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RE: No-IP and Real VNC on multiple PC's‏

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> My understanding of NAT is that a router must be able to 
> associate multiple connections (possibly connectionless UDP 
> conversations) between its LAN clients and external stations 
> which can see only the router as a single entity.  So, if a 
> UDP datagram arrives from a station on the WAN the router 
> must be able to “remember” which of its clients it should be sent to.
> 
>  
> 
> Port forwarding is a fixed configuration, where a connection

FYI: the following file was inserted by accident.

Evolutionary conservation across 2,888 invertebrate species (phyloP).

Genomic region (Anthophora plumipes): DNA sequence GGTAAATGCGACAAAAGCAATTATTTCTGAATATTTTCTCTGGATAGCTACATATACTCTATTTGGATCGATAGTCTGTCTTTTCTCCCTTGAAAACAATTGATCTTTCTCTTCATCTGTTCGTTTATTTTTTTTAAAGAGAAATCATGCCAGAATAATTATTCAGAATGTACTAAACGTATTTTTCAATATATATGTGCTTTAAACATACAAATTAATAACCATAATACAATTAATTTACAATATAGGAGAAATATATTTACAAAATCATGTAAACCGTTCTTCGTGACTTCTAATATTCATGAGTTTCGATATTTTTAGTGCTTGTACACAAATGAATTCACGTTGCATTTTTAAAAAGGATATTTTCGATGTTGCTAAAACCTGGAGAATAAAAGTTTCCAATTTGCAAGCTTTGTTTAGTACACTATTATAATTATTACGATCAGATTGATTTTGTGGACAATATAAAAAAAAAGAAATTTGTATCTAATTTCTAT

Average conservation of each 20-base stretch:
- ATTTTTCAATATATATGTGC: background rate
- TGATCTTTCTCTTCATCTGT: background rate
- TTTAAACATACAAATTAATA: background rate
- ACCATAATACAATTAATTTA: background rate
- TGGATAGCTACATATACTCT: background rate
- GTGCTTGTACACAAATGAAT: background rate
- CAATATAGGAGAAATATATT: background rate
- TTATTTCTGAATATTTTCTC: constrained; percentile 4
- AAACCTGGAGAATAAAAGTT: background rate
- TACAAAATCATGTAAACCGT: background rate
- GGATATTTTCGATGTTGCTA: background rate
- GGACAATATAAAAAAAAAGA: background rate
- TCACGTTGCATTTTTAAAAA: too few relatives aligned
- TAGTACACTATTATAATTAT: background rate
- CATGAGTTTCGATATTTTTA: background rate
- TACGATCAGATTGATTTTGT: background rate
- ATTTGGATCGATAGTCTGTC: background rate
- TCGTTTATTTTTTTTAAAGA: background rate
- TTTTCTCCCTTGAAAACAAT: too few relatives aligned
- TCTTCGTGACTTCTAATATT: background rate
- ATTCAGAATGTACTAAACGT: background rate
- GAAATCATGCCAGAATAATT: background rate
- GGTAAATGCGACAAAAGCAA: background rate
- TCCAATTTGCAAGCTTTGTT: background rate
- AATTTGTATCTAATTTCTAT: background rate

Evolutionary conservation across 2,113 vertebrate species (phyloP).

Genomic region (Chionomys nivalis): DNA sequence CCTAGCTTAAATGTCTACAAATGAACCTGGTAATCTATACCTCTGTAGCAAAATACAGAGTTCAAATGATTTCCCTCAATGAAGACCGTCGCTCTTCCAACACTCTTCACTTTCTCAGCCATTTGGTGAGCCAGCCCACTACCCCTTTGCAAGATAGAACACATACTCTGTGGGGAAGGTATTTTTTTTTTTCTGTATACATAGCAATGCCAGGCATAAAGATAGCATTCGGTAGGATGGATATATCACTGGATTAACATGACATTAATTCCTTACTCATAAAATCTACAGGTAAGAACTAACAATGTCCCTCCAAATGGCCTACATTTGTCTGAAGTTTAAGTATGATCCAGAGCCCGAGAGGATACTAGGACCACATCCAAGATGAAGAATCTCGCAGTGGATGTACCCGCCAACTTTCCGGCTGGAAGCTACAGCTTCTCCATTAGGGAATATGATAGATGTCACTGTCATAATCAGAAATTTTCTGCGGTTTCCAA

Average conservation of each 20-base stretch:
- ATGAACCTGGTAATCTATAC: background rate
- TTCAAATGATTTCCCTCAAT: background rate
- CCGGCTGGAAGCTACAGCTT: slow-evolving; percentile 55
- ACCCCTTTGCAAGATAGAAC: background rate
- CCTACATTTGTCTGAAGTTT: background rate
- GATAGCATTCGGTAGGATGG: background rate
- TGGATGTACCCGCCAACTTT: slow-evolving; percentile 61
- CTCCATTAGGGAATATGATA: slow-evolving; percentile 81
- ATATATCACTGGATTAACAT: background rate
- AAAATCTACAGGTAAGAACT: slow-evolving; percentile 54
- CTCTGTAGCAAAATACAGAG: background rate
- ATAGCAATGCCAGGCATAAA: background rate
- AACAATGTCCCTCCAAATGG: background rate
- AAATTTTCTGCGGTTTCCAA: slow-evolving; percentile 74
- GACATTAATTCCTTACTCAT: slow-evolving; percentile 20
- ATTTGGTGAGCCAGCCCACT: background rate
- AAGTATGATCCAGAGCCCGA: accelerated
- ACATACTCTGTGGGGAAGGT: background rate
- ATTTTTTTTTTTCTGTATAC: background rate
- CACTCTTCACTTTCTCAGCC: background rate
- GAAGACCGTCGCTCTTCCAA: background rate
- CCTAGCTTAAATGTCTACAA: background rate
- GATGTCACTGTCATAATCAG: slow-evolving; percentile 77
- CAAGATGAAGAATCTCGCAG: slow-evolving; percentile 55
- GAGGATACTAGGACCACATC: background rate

> on a particular port (e.g. 5900 or 5500) is always routed to 
> a particular client.  The most helpful routers allow the port 
> to be translated, so you can connect to the router on port 
> 8903 or port 8904 and the router will send the connection to 
> 10.0.0.3 or 10.0.0.4 respectively, while translating the port 
> on the LAN side to 5900.


Entirely accurate; apologies for any confusion from my earlier response. I
was not attempting to conflate static port forwarding with NAT (I was just
indicating that if his router can happily handle NAT, it should be able to
support multiple port forwards ;)

The NAT capabilities might come in to play if the server is set to connect
to an external listening client...


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